Since the ABC's Four Corners documentary
, Council has received some questions about where residents' recycling goes. We have put together this information to answer those questions.
Which company manages recycling in Darebin?
Darebin City Council has an existing contract with Remondis for the kerbside collection and SKM Recycling for processing of recyclable material. The recyclable material collected from the household kerbside recycling bins is sorted into material components for recycling into new products.
Can you tell me more about SKM Recycling?
SKM Recycling is a major participant in the recyclables industry, and provides a range of recyclable sorting and collection services to several councils and regional waste management groups across Victoria. Once collected, recyclables are transported to the Materials Recovery Facility, such as the SKM Coolaroo plant. A combination of sorting processes separates the different materials by various criteria including size and weight.
SKM has local and export markets to which they on sell the sorted recyclables. The price of these materials is controlled by market forces and SKM, like other recycling companies need to deal with the market fluctuations.
You can find more information about SKM on their website.
What checks do you do to make sure SKM Recycling is fulfilling its contract?
Darebin City Council receives reports from SKM which detail how many tonnes of recycling has been transported into the Materials Recovery. The report also tells Council what types of items were included in the recyclables, including contaminants. SKM have recently completed a report to Council, indicating that just over 8% of the recycling loads collected are contaminants. General waste, green waste and plastic bags are the most commonly found contaminants. Recyclables should not be placed in plastic bags, but rather loose in the kerbside recycling bin.
Where does my household recycling go?
The recyclables collected from household kerbside recycling bins is delivered directly to the SKM Laverton or Coolaroo sites for processing. SKM is currently working with authorities to ensure that materials can be safely processed at the Coolaroo site following the recent fire at that site, and so all materials are going to Laverton during this period.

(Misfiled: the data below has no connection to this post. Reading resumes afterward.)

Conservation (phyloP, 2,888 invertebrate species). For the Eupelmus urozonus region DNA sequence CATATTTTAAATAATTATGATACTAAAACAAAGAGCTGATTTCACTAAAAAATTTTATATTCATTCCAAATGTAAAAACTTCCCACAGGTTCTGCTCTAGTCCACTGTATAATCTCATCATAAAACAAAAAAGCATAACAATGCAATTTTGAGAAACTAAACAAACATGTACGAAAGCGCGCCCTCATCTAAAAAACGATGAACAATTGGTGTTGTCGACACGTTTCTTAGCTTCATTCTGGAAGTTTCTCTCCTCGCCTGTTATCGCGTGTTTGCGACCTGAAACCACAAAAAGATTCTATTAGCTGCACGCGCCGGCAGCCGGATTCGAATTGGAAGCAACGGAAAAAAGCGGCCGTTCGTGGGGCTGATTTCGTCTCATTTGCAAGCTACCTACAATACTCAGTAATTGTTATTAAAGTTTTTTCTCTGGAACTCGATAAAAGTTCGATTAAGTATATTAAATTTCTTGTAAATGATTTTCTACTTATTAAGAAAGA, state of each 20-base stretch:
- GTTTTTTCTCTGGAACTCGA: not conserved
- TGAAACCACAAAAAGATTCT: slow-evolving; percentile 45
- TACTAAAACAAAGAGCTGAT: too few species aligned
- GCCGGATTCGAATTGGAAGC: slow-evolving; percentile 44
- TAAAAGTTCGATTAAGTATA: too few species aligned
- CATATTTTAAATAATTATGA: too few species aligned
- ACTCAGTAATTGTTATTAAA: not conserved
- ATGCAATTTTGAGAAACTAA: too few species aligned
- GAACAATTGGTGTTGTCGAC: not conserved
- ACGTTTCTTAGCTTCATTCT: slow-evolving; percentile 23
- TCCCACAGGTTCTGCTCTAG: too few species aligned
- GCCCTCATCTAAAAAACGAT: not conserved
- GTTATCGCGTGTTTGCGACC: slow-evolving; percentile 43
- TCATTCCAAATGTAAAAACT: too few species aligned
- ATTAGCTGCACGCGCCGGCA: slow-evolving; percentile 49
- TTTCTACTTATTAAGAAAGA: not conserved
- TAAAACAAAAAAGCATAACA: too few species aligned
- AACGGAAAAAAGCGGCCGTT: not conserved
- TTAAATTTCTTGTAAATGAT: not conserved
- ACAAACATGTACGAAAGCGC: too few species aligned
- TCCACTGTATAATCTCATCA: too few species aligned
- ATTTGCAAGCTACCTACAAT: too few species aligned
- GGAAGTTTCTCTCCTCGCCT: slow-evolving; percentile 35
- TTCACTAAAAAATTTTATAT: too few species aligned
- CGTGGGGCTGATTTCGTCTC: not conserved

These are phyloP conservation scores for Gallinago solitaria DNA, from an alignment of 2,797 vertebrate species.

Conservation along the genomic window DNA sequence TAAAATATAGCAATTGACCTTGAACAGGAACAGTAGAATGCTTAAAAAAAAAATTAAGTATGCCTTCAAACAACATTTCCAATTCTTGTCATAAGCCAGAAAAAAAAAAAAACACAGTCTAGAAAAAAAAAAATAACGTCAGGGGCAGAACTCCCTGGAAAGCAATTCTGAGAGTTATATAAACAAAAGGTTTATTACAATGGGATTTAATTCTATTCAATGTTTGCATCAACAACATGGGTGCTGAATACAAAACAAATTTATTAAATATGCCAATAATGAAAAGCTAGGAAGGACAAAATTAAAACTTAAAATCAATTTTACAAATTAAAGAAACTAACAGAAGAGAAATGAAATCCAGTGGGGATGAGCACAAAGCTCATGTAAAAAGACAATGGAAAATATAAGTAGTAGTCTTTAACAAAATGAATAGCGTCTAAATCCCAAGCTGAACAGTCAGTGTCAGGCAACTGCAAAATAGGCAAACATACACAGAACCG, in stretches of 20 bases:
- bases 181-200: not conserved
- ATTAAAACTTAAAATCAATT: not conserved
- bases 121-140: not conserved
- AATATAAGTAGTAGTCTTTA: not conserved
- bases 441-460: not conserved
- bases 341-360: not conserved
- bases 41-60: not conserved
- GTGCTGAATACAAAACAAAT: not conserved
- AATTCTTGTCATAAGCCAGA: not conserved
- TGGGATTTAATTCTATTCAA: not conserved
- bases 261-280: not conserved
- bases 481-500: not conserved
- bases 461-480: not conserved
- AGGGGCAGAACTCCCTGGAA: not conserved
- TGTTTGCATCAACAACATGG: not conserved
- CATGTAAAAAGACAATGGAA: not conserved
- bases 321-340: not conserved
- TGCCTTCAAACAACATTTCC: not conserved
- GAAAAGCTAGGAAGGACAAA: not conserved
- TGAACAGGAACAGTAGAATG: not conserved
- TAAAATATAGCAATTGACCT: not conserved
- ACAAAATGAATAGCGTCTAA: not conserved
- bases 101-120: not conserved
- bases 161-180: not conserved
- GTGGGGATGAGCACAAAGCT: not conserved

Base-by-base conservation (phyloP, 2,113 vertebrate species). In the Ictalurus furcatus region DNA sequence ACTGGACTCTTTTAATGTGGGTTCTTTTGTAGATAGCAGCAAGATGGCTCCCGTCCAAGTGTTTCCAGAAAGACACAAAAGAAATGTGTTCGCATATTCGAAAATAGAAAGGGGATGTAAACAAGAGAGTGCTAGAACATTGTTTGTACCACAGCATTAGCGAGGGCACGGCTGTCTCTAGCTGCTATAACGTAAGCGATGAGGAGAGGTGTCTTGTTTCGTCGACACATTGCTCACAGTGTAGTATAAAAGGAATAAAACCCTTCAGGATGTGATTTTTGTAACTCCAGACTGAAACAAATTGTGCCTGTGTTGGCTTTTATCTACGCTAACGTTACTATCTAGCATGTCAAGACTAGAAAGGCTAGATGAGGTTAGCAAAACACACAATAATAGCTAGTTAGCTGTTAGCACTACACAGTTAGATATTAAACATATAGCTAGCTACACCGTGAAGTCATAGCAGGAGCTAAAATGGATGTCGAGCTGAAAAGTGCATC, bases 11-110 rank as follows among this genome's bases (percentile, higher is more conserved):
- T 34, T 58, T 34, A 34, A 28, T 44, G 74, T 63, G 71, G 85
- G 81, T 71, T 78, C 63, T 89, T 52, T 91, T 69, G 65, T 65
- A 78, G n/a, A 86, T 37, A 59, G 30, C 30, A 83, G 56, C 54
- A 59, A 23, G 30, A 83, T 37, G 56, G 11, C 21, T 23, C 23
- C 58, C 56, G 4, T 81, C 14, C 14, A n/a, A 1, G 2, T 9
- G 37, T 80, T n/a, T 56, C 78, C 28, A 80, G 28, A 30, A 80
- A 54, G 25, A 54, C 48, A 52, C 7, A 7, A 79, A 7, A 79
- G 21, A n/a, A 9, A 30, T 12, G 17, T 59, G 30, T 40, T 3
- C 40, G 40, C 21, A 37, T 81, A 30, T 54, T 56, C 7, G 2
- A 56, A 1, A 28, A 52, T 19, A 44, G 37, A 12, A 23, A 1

- Paper/cardboard (boxes, pizza trays, toilet rolls, egg cartons, envelopes, paper)
The recovered paper and cardboard is used for new paper and cardboard manufacture with excess materials exported as a commodity.
- Plastic containers (hard plastic bottles, hard plastic containers)
The recovered plastics are used for the manufacture of new plastic bottles and containers. Plastic materials such as PET and HDPE materials are sold to local and international markets.
- Milk containers/juice containers
The recovered milk and juice containers are used to manufacture new containers
- Aluminium (cans and foil)
The recovered aluminium material is used to manufacture new aluminium cans and aluminium products.
- Steel (steel cans, aerosol cans)
The recovered steel is sold back to the industries that manufacture them, and is then used to make similar products cans.
The recovered glass is used as a raw material for other products.
What happens to contaminated recycling materials?
Sometimes recycling materials that are contaminated with non-recyclables are sent to landfill; this depends on the level of contamination and the contaminants included.
How much of recycling is classified as ‘contaminated’?
Excluding crushed glass, the rate of contamination in recyclable materials is just over 8%.
What does Darebin City Council do to encourage recycling by residents and businesses?
Darebin City Council are leaders in creating a sustainable city. We actively work to educate and communicate with our community about how to recycle. Read more about Council’s commitment to waste reduction.